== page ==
UCL appoints external agency to investigate racist and sexist allegations at Bartlett

Former students have made claims of sexist and racist behaviour at the Bartlett

Howlett Brown, an external agency appointed by UCL, is carrying out an independent investigation of sexist and racist behaviour at the Bartlett School of Architecture following former students’ claims.

The alleged inappropriate behaviour, directed to “predominantly females”, includes one student’s experience being told by a member of staff that “he could not tell she was brown as she acted and spoke like a white person”.

UCL’s Pro-Provost of equity and inclusion, Sasha Roseneil, said: “UCL has been deeply troubled to learn about allegations of unacceptable behaviour at The Bartlett School of Architecture and we have appointed an external agency, Howlett Brown, to carry out an independent investigation into the culture and behaviours in the School.”

The claims surfaced back in May, when the Guardian spoke about a dossier assembled by former student Eleni Kyriacou, containing testimonials from 21 former students who claimed that members of staff at the Bartlett “sexually harassed female students and made derogatory comments about race”.

Since these claims were publicised, 70 formers students and staff have come forward, forming the Bartlett United group.

The 21 former students claimed the Bartlett had “systemic problems”, with their testimonials of inappropriate comments regarding race and appearance at the School stretching back a decade. Some female students were also seen in tears due to such comments.

An anonymous student told the Guardian that members of staff were “damaging primarily female students”. This was previously investigated in 2007 by UCL’s equality, diversity and inclusion team, who determined that “women were being given different marks then men” and concluded that female students had indeed been receiving different treatment, which has reportedly since been addressed.

Another student was allegedly told by their male peers at the Bartlett that they were the “whitest black person they had met”. According to the student, to their male peers, “studying architecture at a top school like UCL was a white and middle-class thing, not a place for a mixed-race, British, Black Caribbean woman with a working-class heritage”.

The same student also said they complained to the Bartlett about a video for a unit brief which “had created a connection between hesitancy in the use of colour in architecture, and race and the Black Lives Matter movement”.

The video “used a lot of violent imagery and then with that, the voiceover was discussing chromophobia” which is “a persistent, irrational fear of, or aversion to, colours”. Whilst the video has since been removed, the brief was never changed.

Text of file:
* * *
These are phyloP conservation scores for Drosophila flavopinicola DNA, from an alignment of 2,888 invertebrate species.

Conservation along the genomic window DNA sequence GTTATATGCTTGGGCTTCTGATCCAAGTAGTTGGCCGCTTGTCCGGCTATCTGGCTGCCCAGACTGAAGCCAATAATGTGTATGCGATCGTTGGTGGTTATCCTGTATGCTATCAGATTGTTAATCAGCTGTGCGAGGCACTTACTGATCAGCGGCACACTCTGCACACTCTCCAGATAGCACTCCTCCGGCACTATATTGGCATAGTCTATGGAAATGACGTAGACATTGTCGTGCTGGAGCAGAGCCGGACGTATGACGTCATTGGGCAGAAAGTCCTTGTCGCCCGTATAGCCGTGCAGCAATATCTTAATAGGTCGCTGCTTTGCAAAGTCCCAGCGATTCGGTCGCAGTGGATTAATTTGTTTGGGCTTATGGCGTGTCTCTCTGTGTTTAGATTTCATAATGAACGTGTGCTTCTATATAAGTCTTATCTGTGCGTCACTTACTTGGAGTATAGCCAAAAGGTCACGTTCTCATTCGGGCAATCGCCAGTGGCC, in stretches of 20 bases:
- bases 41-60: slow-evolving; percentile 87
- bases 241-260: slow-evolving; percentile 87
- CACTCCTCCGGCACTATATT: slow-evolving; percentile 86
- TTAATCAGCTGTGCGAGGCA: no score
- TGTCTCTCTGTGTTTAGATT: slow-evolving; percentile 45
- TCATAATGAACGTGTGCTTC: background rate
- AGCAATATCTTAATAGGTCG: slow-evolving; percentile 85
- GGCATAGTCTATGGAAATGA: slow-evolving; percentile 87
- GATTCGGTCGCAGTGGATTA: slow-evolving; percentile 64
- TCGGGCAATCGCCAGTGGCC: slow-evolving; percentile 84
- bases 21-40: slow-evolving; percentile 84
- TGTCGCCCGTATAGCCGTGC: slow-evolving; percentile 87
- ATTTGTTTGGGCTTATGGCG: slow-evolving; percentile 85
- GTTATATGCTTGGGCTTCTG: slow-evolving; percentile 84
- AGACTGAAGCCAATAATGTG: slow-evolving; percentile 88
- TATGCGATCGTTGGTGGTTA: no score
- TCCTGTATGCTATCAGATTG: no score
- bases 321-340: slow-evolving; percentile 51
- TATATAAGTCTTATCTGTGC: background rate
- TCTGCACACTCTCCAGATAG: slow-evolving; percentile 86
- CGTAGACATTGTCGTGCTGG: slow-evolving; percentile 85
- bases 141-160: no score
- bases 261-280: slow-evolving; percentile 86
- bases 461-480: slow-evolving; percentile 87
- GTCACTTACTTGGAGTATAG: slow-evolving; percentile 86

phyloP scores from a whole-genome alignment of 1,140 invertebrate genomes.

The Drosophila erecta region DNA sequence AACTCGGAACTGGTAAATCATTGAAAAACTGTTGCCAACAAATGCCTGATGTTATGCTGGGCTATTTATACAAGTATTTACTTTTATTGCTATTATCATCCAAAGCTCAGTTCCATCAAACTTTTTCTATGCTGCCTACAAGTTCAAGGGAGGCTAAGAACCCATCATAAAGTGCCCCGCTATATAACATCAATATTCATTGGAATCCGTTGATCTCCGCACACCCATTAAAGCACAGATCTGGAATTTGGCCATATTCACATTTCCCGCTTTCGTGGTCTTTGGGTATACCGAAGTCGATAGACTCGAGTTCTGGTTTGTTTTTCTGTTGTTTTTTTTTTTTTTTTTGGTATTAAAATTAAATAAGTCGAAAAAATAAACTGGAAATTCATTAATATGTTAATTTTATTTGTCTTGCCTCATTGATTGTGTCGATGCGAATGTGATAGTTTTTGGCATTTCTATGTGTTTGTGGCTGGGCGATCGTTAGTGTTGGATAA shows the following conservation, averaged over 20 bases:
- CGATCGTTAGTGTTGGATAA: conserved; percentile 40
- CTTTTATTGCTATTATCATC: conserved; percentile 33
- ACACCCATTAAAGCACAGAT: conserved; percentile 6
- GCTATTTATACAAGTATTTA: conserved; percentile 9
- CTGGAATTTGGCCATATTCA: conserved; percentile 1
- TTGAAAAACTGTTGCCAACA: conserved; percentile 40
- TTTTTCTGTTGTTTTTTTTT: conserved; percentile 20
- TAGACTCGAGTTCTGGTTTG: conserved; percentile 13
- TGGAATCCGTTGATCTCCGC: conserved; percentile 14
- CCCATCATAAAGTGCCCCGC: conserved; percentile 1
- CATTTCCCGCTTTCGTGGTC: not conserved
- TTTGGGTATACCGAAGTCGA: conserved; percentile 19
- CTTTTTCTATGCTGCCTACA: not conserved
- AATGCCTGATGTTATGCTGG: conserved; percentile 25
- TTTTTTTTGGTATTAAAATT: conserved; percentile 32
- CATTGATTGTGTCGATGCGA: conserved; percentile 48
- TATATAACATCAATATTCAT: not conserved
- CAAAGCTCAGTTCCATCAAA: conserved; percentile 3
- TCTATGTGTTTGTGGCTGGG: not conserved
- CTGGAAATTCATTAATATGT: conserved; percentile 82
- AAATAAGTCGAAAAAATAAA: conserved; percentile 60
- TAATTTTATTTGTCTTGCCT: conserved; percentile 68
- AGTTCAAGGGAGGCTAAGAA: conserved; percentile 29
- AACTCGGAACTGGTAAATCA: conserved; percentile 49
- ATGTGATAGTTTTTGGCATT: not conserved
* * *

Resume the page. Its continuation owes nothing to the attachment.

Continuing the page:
Eleni Kyriacou decided to make the dossier after allegedly experiencing sexist behaviour through her studies in 2000 at the Bartlett. When the dossier was released, she said:

“I fear these findings implicate widespread misconduct that may have had a detrimental effect on hundreds of alumni, predominantly female.

“I urge UCL to investigate and to take bold action with regards to accountability for the misconduct that has occurred regarding staff members, but also to consider offering female alumni grade changes, and their RIBA part I qualification to those who need it so they can still become architects.”

Due to the claims and allegations being made, UCL have recently appointed the Howlett Brown consultancy to independently investigate this alleged behaviour at The Bartlett School of Architecture.

UCL’s Pro-Provost of equity and inclusion, Sasha Roseneil, said: “We are aware that unacceptable behaviour takes place at UCL, and we are committed to fully understanding the issues and to addressing them.”

UCL have asked that any further former and current staff and students that have also experienced such behaviour, share their experiences with Howlett Brown. Anyone who comes forward will be working independently with Howlett Brown, and so will remain unidentifiable to UCL and the Bartlett.

Sasha Roseneil confirms this, saying: “As part of the investigation, we are keen for students and staff (current and former) to share their experiences of studying and working at the School with Howlett Brown.

“Howlett Brown specialises in independent investigations that concern workplace culture, diversity, and inclusion.

“Their investigation will be carried out separately from the university, and UCL and The Bartlett School of Architecture will not have access to any identifiable information from current or former students or staff who come forward.”

Howlett Brown are due to make change recommendations to UCL following the completion of the investigation in early 2022. Sasha Roseneil continues: “This is a complex investigation and we ask for patience while Howlett Brown conduct their work.

“This independent investigation will provide recommendations for changes at The Bartlett School of Architecture, to ensure that all its students and staff are treated fairly and are able to thrive.”

If you have had a similar experience and are interested in sharing, speak to Bartlett United and Howlett Brown for more information.

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